When dividend yields look too good to be true, they usually are. Yet, occasionally, there are yields that are incredibly attractive. The 5% yield offered by General Motors (GM) is such an example. Few blue-chip companies come close to this yield. And GM shares are cheap so the dividend is even more meaningful.
But there is a current dividend yield that is astonishingly high today. In fact, the yield is a clear signal that the market believes the dividend is unsustainable. Still, I believe the market may be wrong on this one, at least for the next several years, which potentially implies an annual return of 10% or more for years to come.
Telecommunications company Frontier Communications (FTR) currently yields 13% thanks to a recent share price decline of more than 15% reflecting a weaker-than-expected quarterly result.
Trading at around $3.20 per share, Frontier currently pays a $0.10 quarterly dividend. The shares are trading at a historical low, which also suggests they may be attractive given that Frontier recently completed an acquisition for broadband customers of Verizon (VZ) in California, Texas, and Florida, which doubled the company's revenue.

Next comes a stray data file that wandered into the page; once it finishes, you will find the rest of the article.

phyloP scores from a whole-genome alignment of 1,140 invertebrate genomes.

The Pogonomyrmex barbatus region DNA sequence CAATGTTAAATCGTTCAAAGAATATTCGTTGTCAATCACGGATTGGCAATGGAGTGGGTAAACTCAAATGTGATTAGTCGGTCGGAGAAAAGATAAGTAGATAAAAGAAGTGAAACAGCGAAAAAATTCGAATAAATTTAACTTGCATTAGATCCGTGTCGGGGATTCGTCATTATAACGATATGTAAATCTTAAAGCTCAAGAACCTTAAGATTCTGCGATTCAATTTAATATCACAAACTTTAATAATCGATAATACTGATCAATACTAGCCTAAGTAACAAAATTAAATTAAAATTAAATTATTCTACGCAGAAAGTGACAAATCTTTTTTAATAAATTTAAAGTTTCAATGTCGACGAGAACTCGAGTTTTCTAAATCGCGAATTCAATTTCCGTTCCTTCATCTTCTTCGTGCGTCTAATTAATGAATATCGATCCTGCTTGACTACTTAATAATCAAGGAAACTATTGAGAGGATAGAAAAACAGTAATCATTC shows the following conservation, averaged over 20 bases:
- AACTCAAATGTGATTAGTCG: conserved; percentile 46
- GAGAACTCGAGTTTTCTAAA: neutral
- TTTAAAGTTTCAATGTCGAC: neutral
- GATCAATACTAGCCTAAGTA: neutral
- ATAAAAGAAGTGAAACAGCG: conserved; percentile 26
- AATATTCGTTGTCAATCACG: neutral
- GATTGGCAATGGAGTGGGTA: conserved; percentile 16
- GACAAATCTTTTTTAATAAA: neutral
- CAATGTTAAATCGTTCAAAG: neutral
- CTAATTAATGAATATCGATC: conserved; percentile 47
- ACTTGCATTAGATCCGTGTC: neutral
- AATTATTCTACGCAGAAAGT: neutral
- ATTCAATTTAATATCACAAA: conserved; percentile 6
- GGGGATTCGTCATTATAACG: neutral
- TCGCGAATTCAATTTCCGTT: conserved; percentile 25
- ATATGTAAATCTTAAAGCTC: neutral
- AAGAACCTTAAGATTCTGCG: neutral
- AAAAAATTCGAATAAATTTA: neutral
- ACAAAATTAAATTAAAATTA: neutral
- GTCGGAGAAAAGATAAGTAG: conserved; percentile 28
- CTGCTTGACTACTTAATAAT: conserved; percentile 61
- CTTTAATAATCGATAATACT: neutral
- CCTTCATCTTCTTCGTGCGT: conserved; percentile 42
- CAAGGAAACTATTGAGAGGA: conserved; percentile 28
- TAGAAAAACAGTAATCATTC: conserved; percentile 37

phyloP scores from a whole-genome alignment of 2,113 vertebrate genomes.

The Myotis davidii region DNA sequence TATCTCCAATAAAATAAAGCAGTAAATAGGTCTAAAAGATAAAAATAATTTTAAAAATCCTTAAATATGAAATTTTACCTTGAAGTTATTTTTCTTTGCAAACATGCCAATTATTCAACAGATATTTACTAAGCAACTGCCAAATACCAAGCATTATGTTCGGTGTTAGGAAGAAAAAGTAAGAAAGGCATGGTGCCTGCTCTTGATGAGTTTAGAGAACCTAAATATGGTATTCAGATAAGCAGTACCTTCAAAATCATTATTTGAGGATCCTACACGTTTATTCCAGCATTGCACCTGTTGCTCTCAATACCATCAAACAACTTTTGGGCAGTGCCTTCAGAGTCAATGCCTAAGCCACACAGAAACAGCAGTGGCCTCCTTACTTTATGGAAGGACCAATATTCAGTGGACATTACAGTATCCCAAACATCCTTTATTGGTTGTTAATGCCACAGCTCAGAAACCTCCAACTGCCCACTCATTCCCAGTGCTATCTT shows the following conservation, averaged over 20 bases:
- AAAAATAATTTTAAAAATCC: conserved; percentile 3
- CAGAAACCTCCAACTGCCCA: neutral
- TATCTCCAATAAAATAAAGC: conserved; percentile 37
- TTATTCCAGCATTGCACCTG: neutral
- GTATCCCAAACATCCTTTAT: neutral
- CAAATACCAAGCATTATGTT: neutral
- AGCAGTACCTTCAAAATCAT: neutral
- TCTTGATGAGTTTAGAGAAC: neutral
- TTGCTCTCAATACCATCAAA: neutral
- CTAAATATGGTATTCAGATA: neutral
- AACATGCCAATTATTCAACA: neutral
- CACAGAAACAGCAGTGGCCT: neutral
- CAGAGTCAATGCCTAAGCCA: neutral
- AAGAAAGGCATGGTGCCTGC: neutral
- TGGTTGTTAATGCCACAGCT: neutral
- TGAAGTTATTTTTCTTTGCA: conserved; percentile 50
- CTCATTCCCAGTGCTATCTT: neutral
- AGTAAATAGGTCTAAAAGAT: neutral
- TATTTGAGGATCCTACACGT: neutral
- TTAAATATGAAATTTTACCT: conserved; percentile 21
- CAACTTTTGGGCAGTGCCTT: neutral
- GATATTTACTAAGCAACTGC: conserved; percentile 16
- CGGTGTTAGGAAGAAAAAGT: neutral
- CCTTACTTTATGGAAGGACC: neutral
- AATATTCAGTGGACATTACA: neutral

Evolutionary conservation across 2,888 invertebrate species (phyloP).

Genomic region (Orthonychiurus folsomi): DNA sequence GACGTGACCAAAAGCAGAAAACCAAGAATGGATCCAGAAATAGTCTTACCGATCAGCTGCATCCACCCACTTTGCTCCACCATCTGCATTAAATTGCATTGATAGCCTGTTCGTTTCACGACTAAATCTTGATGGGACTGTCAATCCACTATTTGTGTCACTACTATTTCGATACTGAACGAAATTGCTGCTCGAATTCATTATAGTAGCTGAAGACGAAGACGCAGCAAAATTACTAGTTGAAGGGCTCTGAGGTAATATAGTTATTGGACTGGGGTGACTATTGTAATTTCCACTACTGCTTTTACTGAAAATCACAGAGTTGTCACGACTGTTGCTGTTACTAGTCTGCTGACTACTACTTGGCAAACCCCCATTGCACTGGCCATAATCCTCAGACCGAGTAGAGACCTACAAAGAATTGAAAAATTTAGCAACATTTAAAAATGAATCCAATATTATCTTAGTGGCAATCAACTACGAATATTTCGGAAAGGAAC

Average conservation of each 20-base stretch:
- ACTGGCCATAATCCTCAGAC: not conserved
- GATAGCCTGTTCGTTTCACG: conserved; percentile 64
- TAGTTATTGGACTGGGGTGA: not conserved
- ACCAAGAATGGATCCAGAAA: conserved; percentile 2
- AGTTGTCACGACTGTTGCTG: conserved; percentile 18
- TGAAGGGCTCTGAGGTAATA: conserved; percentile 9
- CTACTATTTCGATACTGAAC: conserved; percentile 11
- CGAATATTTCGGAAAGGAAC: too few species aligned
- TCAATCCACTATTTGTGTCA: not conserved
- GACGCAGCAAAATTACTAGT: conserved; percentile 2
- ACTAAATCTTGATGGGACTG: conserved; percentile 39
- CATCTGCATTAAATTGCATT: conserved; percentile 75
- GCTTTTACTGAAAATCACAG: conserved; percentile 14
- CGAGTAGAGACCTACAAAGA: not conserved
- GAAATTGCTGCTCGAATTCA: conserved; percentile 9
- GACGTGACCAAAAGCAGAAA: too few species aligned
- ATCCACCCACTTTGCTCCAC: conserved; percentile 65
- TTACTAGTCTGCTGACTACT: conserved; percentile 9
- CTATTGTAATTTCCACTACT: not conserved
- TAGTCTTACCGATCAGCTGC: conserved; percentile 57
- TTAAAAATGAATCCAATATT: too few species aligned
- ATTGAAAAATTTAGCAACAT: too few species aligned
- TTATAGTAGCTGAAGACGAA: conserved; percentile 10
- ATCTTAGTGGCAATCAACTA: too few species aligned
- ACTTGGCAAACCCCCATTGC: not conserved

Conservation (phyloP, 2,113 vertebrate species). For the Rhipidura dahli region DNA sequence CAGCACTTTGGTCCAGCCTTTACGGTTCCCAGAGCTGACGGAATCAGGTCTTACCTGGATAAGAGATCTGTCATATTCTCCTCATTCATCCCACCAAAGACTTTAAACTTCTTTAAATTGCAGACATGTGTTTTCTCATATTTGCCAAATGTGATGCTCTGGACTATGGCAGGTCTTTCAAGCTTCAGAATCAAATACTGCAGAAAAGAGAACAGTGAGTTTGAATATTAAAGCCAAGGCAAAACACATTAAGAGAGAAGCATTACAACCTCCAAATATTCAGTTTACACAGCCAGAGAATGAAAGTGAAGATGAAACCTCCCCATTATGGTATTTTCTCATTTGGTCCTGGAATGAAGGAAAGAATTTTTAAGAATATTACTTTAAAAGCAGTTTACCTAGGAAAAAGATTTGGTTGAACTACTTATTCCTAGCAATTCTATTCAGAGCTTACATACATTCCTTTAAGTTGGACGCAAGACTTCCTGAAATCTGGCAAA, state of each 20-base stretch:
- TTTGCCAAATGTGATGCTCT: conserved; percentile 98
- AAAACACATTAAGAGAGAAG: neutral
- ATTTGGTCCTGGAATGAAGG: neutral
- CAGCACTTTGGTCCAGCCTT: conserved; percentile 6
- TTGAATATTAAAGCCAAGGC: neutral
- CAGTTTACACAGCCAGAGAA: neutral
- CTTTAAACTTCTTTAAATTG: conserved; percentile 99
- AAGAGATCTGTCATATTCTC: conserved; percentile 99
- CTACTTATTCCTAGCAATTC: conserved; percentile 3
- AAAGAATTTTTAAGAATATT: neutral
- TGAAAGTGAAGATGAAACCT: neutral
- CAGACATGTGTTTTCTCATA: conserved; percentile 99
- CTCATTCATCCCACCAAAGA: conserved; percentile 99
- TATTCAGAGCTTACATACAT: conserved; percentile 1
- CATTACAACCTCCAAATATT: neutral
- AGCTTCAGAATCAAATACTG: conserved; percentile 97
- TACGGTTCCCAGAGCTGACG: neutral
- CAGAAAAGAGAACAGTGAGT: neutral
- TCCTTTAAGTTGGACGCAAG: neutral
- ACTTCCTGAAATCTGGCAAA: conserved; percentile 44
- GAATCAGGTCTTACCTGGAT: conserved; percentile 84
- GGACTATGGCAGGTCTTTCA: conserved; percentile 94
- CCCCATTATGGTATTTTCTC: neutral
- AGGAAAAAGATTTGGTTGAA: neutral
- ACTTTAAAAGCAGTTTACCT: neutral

So far, the acquisition hasn't met analyst expectations. In the recent quarter, Frontier reported a decline in revenues although profit was in line. Still, the concern that Frontier's latest acquisition might not pan out sent the stock sinking. More so, that concern about the future raises questions about the future of the dividend.
Frontier's dividend is central to its investment thesis. In fact, the company's dividend history begins back in 1956 and remained uninterrupted until 1998. When the dividend was resumed in 2004, it was with a hefty special dividend and the payout has remained uninterrupted ever since. Unfortunately for stockholders, the stock price has lost tremendous value, so the dividend yield alone has not been enough. Over the past 10 years, Frontier's share price has declined from $14 to $3 today.
The current 13% yield strongly suggests that the dividend is not sustainable. Yet during the recent quarter, the dividend represented a payout ratio of less than 60% of available cash flow. Thus, if management can continue to integrate the recent acquisition, and they are committed to just that, the dividend is in safe hands. And with the stock price trading where it is, it's hard to see it going significantly lower in the long term.
Management will play a pivotal role and I believe they will. But Frontier's current business continues to support the dividend and that will likely remain the case for the next several years. Therefore, Frontier's annualized return could be quite attractive going forward.